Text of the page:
Pea Salad

In earlier times this would have been made with bottled or tinned garden peas – nowadays I make this with cooked frozen peas.

The peas and Gouda cheese make this salad sweet and creamy.

Ingredients

Around 400ml of frozen peas -cooked and cooled

4 hardboiled eggs – chopped

3 large gherkins – chopped into little cubes

200g of Gouda(or similar) cheese – chopped into cubes

1 small onion – chopped fine

2 tablespoons of Mayonaise (full fat is best)

1 tablespoon of Greek style yoghurt

Salt & Pepper to taste.

Method

In a bowl mix all the vegetables and the cheese together.

Add the mayonnaise and yoghurt and mix well.

Add salt & pepper to taste.

Serve with hot or cold roast meats or smoked Polish sausage.

 

Variation

I think the addition of 2 or 3 strips of chopped herrings as in my herring salads would be good.

Will try this later and let you know!

Pea Fritters

A few notes about peas

Pisum sativum is groch in Polish and pea in English.

The pea belongs to the legume family, the plant family with pods as fruit and from the botanical point of view the pea pod is a fruit, the round peas, the seeds, however from the  culinary point of view it is classed as a vegetable.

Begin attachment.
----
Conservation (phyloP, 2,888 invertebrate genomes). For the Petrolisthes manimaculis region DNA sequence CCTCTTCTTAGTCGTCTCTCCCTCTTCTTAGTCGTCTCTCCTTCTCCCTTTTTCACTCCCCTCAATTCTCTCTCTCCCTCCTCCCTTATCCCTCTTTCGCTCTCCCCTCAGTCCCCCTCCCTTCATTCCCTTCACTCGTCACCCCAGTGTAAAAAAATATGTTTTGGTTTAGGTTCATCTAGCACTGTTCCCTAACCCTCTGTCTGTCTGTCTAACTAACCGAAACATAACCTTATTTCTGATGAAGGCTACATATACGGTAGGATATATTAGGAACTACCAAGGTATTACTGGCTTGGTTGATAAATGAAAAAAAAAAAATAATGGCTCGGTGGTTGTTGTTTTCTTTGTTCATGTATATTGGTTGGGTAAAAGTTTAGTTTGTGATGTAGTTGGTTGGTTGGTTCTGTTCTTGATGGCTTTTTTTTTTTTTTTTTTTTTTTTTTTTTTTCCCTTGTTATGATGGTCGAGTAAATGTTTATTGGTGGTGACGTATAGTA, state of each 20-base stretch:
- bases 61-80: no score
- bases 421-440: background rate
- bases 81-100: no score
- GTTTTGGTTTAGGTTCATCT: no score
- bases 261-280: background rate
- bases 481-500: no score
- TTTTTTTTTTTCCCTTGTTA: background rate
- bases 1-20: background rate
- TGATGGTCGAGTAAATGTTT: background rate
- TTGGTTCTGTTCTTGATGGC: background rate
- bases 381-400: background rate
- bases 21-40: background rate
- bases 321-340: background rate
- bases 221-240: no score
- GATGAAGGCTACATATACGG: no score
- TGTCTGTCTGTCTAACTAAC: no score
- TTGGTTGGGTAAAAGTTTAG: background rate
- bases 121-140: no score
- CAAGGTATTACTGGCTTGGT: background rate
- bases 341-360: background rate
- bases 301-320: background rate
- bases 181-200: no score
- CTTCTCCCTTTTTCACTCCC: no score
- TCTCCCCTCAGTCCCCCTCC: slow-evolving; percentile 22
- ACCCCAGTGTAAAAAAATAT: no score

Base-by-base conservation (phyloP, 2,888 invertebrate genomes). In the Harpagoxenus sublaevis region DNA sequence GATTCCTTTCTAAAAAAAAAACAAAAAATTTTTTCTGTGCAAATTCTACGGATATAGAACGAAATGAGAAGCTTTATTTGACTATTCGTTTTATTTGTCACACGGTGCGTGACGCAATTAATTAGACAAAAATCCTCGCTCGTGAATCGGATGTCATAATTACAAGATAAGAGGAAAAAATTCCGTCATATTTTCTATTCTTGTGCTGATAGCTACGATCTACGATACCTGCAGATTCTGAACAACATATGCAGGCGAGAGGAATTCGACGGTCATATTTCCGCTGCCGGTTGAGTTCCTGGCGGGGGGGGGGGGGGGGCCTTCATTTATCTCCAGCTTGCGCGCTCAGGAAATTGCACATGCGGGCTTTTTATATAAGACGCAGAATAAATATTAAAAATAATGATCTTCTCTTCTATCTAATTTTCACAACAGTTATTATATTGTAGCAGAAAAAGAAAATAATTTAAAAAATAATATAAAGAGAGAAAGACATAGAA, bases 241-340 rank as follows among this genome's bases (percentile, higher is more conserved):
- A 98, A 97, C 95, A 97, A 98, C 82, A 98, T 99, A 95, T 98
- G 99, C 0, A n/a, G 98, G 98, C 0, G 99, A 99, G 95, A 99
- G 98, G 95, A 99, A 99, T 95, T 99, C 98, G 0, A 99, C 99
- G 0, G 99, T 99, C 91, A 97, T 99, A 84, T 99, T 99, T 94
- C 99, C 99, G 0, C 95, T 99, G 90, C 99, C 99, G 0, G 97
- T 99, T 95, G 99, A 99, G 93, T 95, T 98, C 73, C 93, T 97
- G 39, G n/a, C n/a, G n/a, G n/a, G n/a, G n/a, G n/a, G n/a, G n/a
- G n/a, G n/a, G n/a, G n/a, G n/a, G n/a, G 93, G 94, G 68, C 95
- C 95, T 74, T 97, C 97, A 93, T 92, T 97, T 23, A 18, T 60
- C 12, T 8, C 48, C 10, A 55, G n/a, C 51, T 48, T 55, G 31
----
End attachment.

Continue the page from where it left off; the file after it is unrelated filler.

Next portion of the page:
Peas are recorded in the Middle East over 4,000 years BC.

Dried peas were the stables of Mediaeval cooking in Europe.

The eating of the fresh green peas is a fairly modern idea – it started for the rich in the 17th & 18th centuries.

Mangetout (eat all in French) is a pea variety with an edible pod  The idea of eating the immature pea pods was known in the 17th century in France.  They only became popular in the UK in 1970s.

Marrow fat peas are a variety of Pisum sativum called medullare. They are sold with their skins still on and are often cooked with bi-carbonate of soda which helps break down this hard to digest skin.

Split peas  come as yellow & green – these are dried peas with the hard to digest skin removed and then the  pea splits naturally  into its 2 cotyledons(parts). This process came into use in the late 19th century.

 

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My original recipe for pea fritters was exactly the same the same as my bean fritters recipe but using  dried split peas  – so I have added the instructions for doing this.